They are designed for new riders but for anyone who has ever had a moment of confusion on the Metro Rail system — or on the bus — these new ‘how-to’ tours, which begin this weekend on the Expo Line, could be a big help. Here’s the news release:
On Metro it’s easy to explore destinations all around Los Angeles County but for first-time riders it may seem a bit daunting. That’s why Metro is launching guided tours on the Metro Expo Line – Saturdays and Sundays at both 10 a.m. and 1 p.m. — that will teach useful skills, such as how to plan a trip and buy and load TAP cards.
“With the opening of the Expo Line Phase 2 and the Gold Line Foothill Extension next year, Metro Rail will soon operate in new parts of our region and attract new riders,” said Metro Board Member Jacquelyn Dupont-Walker. “We want to prepare first-time riders and other patrons so that they feel confident when they step aboard the Metro system. We believe that through education and orientation we can help riders understand the network, schedules, fare payment and signage and we think that will go a long way toward making everyone feel comfortable and secure.”
The tours will begin at Culver City Station and Union Station and last approximately two hours. Participants can select the station departure location they prefer when they register. Tours are free, however advance registration is required and tour guests are responsible for purchasing their own TAP cards. Cards cost $1 and can be loaded with a one-way fare ($1.75), a round-trip fare ($3.50) or a Day Pass ($7) that is good for travel all day on any Metro bus or rail line.
Metro tour guides will show participants how to:
— Purchase and load a TAP card
— Plan a trip
— Use Nextrip and Metro mobile apps
— Transfer between bus and rail lines
— Navigate the system safely with bicycles
“Our riders are importance to us and we want to help them navigate the system with ease,” said Metro CEO Phil Washington. “We think this common sense yet innovative program is going to help.”
To reserve your spot, visit metro.net/tours and complete the online form. You will receive an email within 48 hours of registration confirming the date, time and location of your tour. Please note that tour requests will be processed on a first come, first served basis. There will be a maximum of 20 people on each tour.
Categories: Transportation News
I’m a very experienced Metro bus and rail rider. Why do people have to use a Metro rail line several times before they can have a understanding of how it works?
One example of that is which door you are supposed to load your bicycle into on the Gold or Expo Line. The labeling both on the inside and outside of the rail cars does not indicate where the seats were removed for bicycle storage. You literally have to look inside the rail cars to see where that space is before boarding. Then when your inside there are labels above the doors that direct you to move your bike down the aisle to some other unknown location. Another problem is getting off the subway at 7th St and not seeing which direction to travel (left or right) get to the Expo or Blue Line. The first time I got to the loading platform for the Expo and Blue Line UI had to ask whether the Expo Line stopped there as the markings only indicated Blue. Another time UI got off the Red Line and went up the escalator that was on my right. When I got to the Expo and Blue line platform I noticed that there were people only waiting on the opposite platform side. I asked a Metro driver who was talking to someone nearby if UI was on the right side to get to Culver City.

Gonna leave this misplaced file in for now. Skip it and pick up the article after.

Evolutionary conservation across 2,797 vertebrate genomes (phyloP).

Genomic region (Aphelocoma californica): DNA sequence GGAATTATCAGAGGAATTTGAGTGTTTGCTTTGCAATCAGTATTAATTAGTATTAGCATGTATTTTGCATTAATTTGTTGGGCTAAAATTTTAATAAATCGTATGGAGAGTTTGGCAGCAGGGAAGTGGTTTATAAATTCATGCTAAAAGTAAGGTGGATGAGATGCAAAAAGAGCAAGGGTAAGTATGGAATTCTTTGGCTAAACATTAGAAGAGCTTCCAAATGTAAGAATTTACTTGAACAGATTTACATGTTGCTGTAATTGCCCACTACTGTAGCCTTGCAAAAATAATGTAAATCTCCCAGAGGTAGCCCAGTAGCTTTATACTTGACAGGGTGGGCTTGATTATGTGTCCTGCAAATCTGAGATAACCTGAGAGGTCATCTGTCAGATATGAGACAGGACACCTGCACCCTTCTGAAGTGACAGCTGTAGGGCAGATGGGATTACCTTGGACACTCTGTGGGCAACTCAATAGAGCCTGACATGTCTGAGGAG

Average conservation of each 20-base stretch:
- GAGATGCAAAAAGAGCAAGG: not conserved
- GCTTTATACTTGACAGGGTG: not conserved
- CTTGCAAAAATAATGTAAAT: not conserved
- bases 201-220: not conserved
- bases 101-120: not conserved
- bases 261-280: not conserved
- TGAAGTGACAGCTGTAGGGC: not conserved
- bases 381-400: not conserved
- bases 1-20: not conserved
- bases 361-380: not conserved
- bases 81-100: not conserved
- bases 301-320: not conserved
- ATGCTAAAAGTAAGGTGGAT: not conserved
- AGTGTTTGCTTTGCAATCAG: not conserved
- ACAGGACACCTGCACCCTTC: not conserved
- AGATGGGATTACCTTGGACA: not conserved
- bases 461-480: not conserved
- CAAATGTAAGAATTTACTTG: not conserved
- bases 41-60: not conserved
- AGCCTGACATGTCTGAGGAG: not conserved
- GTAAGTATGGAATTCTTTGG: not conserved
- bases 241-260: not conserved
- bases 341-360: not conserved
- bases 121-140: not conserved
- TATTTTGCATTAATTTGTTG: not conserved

Another example is the Red and Purple lines. Frequently people will ask where the train is headed because its difficult to tell whether its a Red or Purple train. I once got on a Purple train when I wanted a Red train and then said out loud that I was an idiot, I just got on the wrong train. There was a response from two or three people nearby me that they just did the same thing.
All good observations. I have yet to take my bike on the train but have tried to determine what provisions have been made to accommodate cyclists and to this point it’s very ambiguous where and how bikes may be stored. I have yet to board a car that had seats removed or a section labelled specifically for this purpose. Every bike rider I’ve observed just stands alongside their bike in the aisle. I agree about direction-finding at the 7th St. Metro Center as well. I’ve also made the mistake of getting on the Purple train when bound for Hollywood, but fortunately was able to correct my mistake at the Vermont station.
Maybe more tours are needed at Sierra Madre Villa & El Monte Stations. The interesting problem in El Monte is that there will be no paper transfer between Metro and Foothill Transit. You guys need to show people on how to purchase EZ Passes on tap cards. You also need to explain the EZ Pass + Freeway Zones in detail. For Example what is
the meaning of EZ transit pass Zone 14?
This table can be confusing to some people especially when you mix it with the freeway zones with no clear explanations.